The consumption of junk foods may
lead to memory loss, suggests new research. Poor diet was found to induce
memory loss in rodents in as early as six days.
A team of researchers from the University of New South Wales experimented with rats; rats were placed on a diet rich in sugar and fat. The performance of these rats were compared with rodents on a healthy diet. At the end of just six days, those rats on poor diet were found to develop memory loss.
"Poor diet was associated with a cognitive decline that happened very quickly," researcher Margaret Morris said.
We were surprised at how fast it was."
The researchers observed inflammation in the hippocampus in these animals; the hippocampus is a part of the brain involved in formation and storage of memory.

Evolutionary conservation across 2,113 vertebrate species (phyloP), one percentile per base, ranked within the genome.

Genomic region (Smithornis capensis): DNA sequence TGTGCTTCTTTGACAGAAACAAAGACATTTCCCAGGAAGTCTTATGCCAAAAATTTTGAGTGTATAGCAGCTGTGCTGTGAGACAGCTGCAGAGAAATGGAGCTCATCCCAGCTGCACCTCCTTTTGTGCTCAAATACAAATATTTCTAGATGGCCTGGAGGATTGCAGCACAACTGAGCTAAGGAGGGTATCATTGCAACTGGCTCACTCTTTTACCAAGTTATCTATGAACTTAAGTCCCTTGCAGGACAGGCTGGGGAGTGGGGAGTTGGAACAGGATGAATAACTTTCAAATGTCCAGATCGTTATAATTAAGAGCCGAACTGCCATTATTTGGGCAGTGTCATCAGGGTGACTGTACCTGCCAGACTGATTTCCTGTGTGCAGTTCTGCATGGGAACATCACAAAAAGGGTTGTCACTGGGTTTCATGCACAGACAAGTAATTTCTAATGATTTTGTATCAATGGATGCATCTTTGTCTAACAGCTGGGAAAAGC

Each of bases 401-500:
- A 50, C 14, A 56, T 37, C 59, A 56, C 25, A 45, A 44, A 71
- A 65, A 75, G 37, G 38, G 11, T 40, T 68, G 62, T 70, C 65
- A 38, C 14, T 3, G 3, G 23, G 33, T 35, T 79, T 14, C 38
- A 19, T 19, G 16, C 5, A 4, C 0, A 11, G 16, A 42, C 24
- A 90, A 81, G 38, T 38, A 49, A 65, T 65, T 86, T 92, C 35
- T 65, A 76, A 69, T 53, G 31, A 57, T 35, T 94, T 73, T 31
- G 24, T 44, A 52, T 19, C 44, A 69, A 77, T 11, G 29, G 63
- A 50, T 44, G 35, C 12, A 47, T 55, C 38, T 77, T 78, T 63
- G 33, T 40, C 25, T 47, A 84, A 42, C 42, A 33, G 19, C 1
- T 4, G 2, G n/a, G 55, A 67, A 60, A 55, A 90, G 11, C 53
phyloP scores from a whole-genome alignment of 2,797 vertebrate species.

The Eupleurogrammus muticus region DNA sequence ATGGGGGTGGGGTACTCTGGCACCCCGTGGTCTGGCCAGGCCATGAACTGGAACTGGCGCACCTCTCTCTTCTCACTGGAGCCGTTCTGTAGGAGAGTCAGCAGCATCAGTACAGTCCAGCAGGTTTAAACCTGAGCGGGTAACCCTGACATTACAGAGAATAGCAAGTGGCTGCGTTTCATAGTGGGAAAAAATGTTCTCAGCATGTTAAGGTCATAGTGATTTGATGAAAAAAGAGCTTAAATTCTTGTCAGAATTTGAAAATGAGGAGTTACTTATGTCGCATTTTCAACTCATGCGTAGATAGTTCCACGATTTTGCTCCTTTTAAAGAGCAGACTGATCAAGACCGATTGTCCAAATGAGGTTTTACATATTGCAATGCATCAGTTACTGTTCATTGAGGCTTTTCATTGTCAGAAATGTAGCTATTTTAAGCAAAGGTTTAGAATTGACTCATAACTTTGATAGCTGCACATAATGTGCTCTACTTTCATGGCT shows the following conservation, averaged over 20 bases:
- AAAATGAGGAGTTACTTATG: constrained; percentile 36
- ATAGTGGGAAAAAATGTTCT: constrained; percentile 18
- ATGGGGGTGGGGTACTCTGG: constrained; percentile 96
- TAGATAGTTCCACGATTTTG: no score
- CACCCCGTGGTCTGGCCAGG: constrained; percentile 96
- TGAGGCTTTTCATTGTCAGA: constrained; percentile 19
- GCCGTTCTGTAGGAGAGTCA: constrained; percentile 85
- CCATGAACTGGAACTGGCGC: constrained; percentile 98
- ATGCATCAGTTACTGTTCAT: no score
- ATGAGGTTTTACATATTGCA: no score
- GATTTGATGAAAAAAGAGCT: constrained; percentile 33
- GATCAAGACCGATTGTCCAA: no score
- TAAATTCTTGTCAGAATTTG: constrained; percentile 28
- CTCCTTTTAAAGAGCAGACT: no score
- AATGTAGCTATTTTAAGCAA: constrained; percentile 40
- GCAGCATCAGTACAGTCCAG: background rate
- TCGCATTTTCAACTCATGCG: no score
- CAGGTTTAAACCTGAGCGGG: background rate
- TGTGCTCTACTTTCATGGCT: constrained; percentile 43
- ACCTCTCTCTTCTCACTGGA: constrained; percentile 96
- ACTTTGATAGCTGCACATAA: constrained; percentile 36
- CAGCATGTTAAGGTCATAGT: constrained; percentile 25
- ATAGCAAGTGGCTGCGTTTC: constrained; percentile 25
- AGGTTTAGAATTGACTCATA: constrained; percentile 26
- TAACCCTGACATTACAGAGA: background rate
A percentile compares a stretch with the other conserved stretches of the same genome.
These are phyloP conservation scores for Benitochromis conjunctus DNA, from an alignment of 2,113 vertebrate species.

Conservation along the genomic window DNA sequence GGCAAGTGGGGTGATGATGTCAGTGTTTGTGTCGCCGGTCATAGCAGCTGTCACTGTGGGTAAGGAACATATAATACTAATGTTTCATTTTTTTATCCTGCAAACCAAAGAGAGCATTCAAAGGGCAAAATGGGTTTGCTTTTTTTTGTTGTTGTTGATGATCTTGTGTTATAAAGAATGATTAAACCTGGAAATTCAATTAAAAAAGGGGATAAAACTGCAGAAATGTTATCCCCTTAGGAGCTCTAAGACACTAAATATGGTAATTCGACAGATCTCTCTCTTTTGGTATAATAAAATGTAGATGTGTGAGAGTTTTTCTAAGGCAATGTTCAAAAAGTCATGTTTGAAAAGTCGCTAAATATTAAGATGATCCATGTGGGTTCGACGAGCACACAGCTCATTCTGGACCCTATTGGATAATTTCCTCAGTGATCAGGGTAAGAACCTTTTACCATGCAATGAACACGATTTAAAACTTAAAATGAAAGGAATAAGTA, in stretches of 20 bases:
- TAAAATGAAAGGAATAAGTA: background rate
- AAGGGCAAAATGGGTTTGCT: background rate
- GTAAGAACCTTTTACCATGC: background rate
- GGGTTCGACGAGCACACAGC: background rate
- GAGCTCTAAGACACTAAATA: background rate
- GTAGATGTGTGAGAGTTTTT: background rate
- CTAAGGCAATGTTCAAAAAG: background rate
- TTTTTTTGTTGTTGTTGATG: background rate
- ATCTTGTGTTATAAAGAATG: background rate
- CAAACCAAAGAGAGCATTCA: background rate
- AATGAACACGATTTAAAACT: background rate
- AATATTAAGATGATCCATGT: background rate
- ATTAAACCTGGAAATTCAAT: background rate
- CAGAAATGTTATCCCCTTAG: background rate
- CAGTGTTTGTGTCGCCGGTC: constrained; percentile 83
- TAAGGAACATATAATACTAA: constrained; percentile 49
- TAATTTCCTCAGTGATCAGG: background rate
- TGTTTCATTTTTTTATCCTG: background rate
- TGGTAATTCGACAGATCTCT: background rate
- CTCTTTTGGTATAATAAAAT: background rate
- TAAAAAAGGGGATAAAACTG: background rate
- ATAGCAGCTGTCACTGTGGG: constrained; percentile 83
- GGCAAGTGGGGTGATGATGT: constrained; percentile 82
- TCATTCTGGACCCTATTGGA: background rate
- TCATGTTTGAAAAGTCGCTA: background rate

Memory issues in rats became apparent before the appearance of physical symptoms. "The animals of course weren't obese after just six days on the diet. So the changes in cognition, the loss of memory, happened well before there was any weight change," said Professor Morris.
"Given that high energy foods can impair the function of the hippocampus, if you eat a lot of them it may contribute to weight gain, by interfering with your episodic memory," Professor Morris observed.
So now comes the question, is the new finding applicable to humans? Unfortunately clear evidences are yet to be available.
"It's hard of course to extrapolate to humans. But there is data in human volunteers fed a poor junk diet for just five days, that there was a loss of executive function."
A healthy diet however is undoubtedly a necessity for a healthy mind and body. Inappropriate diet may very well hamper our cognitive capabilities.
"While nutrition affects the brain at every age, it is critical as we get older and may be important in preventing cognitive decline. An elderly person with poor diet may be more likely to have problems."
"People might be less aware of their internal cues like hunger pangs and knowing when they have had enough."
The latest study was funded by the National Health and Medical Research Council and published in the journal Brain, Behaviour and Immunity.